There are other issues as well... but these are a good sample, and should give an idea of what kind of bad stuff these CPU bugs/changes can make possible.

        • by Bri3D (584578) on Thursday June 28, 2007 @11:16AM (#19676299) Journal
          Another scary bug (perhaps the scariest, since it appears to be the one that most reliably/repeatably occurs) is AI88: Microcode Updates Performed During VMX Non-root Operation Could Result in Unexpected Behavior.
          From what the errata says, unless the host software has specifically disallowed access to parts of the MSR, a VMX guest/non-root system could reload the CPU microcode.
          This leads to a whole universe of complicated data theft/code execution/etc. exploits that will probably never be created due to their complexity. However, it also leads to a very, very, very simple DoS/crash exploit (load some bad microcode, crash the CPU).

      • Re: (Score:3, Informative)

        by mwvdlee (775178)
        What worries me most is; with software, you can supply a fixed version to customers for the cost of a CD and a postage stamp (or less), with hardware it's slighly more expensive and thus slightly less likely to ever happen.
    • by Hurga (265993) on Thursday June 28, 2007 @09:08AM (#19674773)
      can someone at slashdot please provide an "english" translation of the problems and how dangerous they are to normal users?

      "We don't have the complete picture yet, but things look bad"

      Hanno
    • the computer thingamajibs don't do things right and the computer nerds are all upset about it. best not to click on ANYTHING until 2009
    • Uh, the slashdot summary is pretty lousy. After RTFA I am still a bit confused, can someone at slashdot please provide an "english" translation of the problems and how dangerous they are to normal users?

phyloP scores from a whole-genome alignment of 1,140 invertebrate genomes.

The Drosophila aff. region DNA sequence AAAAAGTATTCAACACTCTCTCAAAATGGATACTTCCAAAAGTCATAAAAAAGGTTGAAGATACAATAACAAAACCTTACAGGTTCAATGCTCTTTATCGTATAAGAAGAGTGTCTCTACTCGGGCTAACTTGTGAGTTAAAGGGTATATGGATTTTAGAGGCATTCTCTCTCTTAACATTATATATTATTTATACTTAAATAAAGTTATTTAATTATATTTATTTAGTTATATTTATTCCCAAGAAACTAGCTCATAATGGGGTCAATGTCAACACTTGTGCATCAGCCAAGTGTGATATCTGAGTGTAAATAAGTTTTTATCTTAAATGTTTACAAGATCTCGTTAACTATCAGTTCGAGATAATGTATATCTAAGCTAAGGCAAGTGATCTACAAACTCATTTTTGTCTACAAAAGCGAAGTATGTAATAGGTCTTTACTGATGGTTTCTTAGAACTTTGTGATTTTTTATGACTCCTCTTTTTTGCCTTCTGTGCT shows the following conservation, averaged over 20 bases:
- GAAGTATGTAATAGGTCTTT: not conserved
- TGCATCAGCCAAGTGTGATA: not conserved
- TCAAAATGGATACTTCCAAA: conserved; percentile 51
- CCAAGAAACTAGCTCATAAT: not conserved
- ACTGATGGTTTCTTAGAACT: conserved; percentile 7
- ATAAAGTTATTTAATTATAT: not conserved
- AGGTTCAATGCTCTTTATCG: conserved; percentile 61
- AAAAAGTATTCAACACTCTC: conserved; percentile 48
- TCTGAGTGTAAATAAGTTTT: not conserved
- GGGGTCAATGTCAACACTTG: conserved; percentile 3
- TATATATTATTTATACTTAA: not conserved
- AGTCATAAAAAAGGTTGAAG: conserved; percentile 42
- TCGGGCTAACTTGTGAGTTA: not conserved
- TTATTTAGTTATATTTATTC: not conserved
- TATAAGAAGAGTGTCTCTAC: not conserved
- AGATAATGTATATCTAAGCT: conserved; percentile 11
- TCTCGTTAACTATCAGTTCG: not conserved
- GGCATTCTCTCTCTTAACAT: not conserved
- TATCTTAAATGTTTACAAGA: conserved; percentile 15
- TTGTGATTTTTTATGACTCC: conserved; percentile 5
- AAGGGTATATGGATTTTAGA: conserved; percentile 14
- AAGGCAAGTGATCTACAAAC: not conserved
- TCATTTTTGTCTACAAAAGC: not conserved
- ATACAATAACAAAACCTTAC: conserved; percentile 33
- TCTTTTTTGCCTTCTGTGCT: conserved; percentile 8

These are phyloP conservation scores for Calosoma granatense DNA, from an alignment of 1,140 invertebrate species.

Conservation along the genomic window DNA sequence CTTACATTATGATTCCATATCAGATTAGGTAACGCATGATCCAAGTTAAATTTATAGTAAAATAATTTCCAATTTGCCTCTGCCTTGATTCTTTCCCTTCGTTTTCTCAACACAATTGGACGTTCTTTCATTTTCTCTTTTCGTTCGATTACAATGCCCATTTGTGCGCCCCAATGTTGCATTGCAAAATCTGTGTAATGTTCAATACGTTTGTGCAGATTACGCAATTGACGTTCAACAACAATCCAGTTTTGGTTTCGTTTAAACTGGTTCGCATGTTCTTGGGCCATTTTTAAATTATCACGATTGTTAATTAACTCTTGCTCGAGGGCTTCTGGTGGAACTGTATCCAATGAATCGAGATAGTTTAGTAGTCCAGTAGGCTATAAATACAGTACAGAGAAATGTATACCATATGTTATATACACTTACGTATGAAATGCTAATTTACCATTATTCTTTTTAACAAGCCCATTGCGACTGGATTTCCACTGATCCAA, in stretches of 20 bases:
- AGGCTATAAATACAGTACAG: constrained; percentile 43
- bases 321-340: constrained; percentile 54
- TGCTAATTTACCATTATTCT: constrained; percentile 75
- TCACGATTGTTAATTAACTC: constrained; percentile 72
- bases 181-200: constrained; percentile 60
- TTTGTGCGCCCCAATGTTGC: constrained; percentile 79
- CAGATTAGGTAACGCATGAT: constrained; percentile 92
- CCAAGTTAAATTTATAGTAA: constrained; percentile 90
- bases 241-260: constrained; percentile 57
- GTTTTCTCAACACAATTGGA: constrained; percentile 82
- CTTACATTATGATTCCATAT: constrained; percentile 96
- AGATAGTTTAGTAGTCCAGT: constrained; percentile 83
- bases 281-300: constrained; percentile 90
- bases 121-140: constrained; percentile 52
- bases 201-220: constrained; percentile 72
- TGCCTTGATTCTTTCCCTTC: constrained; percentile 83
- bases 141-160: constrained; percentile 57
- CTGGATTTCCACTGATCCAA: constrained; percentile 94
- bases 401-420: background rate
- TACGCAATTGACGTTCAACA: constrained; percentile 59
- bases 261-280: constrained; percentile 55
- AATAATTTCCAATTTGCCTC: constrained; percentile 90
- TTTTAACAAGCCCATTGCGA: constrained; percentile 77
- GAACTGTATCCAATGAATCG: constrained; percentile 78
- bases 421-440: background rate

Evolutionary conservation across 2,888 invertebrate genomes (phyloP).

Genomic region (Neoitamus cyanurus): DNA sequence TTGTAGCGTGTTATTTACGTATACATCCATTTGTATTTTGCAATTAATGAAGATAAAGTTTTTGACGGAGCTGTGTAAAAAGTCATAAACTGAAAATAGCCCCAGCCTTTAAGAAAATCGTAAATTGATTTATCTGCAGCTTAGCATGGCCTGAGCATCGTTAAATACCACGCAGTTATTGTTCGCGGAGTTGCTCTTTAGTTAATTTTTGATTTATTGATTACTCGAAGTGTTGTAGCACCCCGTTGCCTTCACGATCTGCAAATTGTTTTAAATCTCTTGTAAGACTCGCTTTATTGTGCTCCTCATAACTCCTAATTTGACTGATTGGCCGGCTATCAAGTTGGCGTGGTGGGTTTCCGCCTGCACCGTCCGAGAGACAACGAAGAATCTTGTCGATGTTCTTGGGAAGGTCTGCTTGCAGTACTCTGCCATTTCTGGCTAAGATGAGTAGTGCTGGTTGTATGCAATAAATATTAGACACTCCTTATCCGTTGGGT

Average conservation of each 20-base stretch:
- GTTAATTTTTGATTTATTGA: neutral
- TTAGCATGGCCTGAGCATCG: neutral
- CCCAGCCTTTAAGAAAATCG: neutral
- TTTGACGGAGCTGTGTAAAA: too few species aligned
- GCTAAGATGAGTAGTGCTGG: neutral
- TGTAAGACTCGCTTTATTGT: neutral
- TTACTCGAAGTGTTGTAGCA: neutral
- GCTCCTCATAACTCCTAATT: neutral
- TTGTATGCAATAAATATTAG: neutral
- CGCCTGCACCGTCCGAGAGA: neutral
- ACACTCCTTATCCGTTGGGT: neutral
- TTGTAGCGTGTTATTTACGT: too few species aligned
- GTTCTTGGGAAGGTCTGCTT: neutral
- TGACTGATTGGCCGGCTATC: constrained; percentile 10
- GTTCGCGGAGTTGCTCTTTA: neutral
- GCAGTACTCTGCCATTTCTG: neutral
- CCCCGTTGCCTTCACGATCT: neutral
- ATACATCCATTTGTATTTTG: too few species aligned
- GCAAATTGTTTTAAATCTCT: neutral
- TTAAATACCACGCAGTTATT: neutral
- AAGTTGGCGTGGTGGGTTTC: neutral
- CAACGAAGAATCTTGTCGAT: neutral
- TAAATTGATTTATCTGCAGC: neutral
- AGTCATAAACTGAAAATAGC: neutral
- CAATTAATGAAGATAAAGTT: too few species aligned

The second link [geek.com] in the article, containing brief descriptions of bugs, might be useful, although perhaps still quite technical. One bug that is perhaps easy to communicate to the "normal user" is AE30, where the bug might cause some software running on Core Duo during the dehibernation to reload data from the wrong memory location. It's labeled as "potentially catastrophic", and I imagine that after the wrong reload, more or less anything can happen: some program crashing, OS crashing, to, who knows, may

  • Good stuff. (Score:5, Insightful)

    by AltGrendel (175092) <ag-slashdot@@@exit0...us> on Thursday June 28, 2007 @09:00AM (#19674685) Homepage
    I always find Mr. De Raadt's comments an interesting read. He's like a geek version of Harlan Ellison.
    • Re:Good stuff. (Score:5, Informative)

      by Lisandro (799651) on Thursday June 28, 2007 @09:22AM (#19674915)
      Same here. The guy might seem like a bit of an asshole sometimes, but he surely knows what he's talking about. Some of the things he points out are plain unbelievable:

      Basically the MMU simply does not operate as specified/implimented in previous generations of x86 hardware. It is not just buggy, but Intel has gone further and defined "new ways to handle page tables" (see page 58).

      Some of these bugs are along the lines of "buffer overflow"; where a write-protect or non-execute bit for a page table entry is ignored. Others are floating point instruction non-coherencies, or memory corruptions -- outside of the range of permitted writing for the process -- running common instruction sequences.


      It will be interesting to see what Intel has to say about this.
  • Patches (Score:4, Insightful)

    by suv4x4 (956391) on Thursday June 28, 2007 @09:04AM (#19674723)
    outstanding, fixed, and non-fixable Core 2 bugs

    Well, in these days of fast-paced business, business at the blink of an eye, at the speed of light, at the speed of spooky action at distance kinda speed, it's normal that companies would release products prematurely and then patch later.

    Thankfully, software is very easy to patch post-release.

    Now, the only thing left to do, is someone tell Intel that they're selling hardware.